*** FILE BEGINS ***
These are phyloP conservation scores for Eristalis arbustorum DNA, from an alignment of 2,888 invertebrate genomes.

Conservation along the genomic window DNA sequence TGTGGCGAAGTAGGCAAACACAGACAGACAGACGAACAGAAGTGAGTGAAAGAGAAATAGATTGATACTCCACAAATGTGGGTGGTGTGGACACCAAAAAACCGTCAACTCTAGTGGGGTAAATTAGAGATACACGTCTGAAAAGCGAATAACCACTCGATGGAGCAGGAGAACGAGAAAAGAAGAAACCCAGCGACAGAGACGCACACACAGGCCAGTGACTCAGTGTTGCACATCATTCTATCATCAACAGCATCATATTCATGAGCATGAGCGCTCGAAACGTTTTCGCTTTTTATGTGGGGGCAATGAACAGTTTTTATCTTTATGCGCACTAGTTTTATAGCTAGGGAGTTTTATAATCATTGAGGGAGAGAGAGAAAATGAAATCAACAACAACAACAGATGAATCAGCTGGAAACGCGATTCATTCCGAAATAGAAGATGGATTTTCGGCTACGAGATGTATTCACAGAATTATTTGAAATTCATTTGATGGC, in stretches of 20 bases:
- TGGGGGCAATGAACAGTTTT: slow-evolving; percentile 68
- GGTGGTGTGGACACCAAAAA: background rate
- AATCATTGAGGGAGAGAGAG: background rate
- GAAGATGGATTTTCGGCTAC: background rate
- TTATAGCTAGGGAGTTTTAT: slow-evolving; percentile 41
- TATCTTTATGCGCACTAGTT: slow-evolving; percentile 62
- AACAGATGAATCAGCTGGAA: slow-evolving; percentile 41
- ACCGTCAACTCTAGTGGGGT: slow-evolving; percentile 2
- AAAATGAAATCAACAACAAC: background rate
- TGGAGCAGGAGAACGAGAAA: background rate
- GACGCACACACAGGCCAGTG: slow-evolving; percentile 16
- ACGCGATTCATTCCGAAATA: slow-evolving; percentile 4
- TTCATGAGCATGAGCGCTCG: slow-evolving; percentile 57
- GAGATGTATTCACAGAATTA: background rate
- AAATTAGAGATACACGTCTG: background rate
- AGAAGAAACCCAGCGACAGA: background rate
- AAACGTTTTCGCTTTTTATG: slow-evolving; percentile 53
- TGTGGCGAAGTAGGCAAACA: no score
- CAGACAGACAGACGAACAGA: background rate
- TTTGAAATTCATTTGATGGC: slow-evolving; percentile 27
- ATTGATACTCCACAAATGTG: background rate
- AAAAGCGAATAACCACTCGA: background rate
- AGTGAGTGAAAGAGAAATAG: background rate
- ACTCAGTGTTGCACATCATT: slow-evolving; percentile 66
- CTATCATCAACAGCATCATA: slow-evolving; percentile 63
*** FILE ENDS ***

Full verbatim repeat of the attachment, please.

These are phyloP conservation scores for Eristalis arbustorum DNA, from an alignment of 2,888 invertebrate genomes.

Conservation along the genomic window DNA sequence TGTGGCGAAGTAGGCAAACACAGACAGACAGACGAACAGAAGTGAGTGAAAGAGAAATAGATTGATACTCCACAAATGTGGGTGGTGTGGACACCAAAAAACCGTCAACTCTAGTGGGGTAAATTAGAGATACACGTCTGAAAAGCGAATAACCACTCGATGGAGCAGGAGAACGAGAAAAGAAGAAACCCAGCGACAGAGACGCACACACAGGCCAGTGACTCAGTGTTGCACATCATTCTATCATCAACAGCATCATATTCATGAGCATGAGCGCTCGAAACGTTTTCGCTTTTTATGTGGGGGCAATGAACAGTTTTTATCTTTATGCGCACTAGTTTTATAGCTAGGGAGTTTTATAATCATTGAGGGAGAGAGAGAAAATGAAATCAACAACAACAACAGATGAATCAGCTGGAAACGCGATTCATTCCGAAATAGAAGATGGATTTTCGGCTACGAGATGTATTCACAGAATTATTTGAAATTCATTTGATGGC, in stretches of 20 bases:
- TGGGGGCAATGAACAGTTTT: slow-evolving; percentile 68
- GGTGGTGTGGACACCAAAAA: background rate
- AATCATTGAGGGAGAGAGAG: background rate
- GAAGATGGATTTTCGGCTAC: background rate
- TTATAGCTAGGGAGTTTTAT: slow-evolving; percentile 41
- TATCTTTATGCGCACTAGTT: slow-evolving; percentile 62
- AACAGATGAATCAGCTGGAA: slow-evolving; percentile 41
- ACCGTCAACTCTAGTGGGGT: slow-evolving; percentile 2
- AAAATGAAATCAACAACAAC: background rate
- TGGAGCAGGAGAACGAGAAA: background rate
- GACGCACACACAGGCCAGTG: slow-evolving; percentile 16
- ACGCGATTCATTCCGAAATA: slow-evolving; percentile 4
- TTCATGAGCATGAGCGCTCG: slow-evolving; percentile 57
- GAGATGTATTCACAGAATTA: background rate
- AAATTAGAGATACACGTCTG: background rate
- AGAAGAAACCCAGCGACAGA: background rate
- AAACGTTTTCGCTTTTTATG: slow-evolving; percentile 53
- TGTGGCGAAGTAGGCAAACA: no score
- CAGACAGACAGACGAACAGA: background rate
- TTTGAAATTCATTTGATGGC: slow-evolving; percentile 27
- ATTGATACTCCACAAATGTG: background rate
- AAAAGCGAATAACCACTCGA: background rate
- AGTGAGTGAAAGAGAAATAG: background rate
- ACTCAGTGTTGCACATCATT: slow-evolving; percentile 66
- CTATCATCAACAGCATCATA: slow-evolving; percentile 63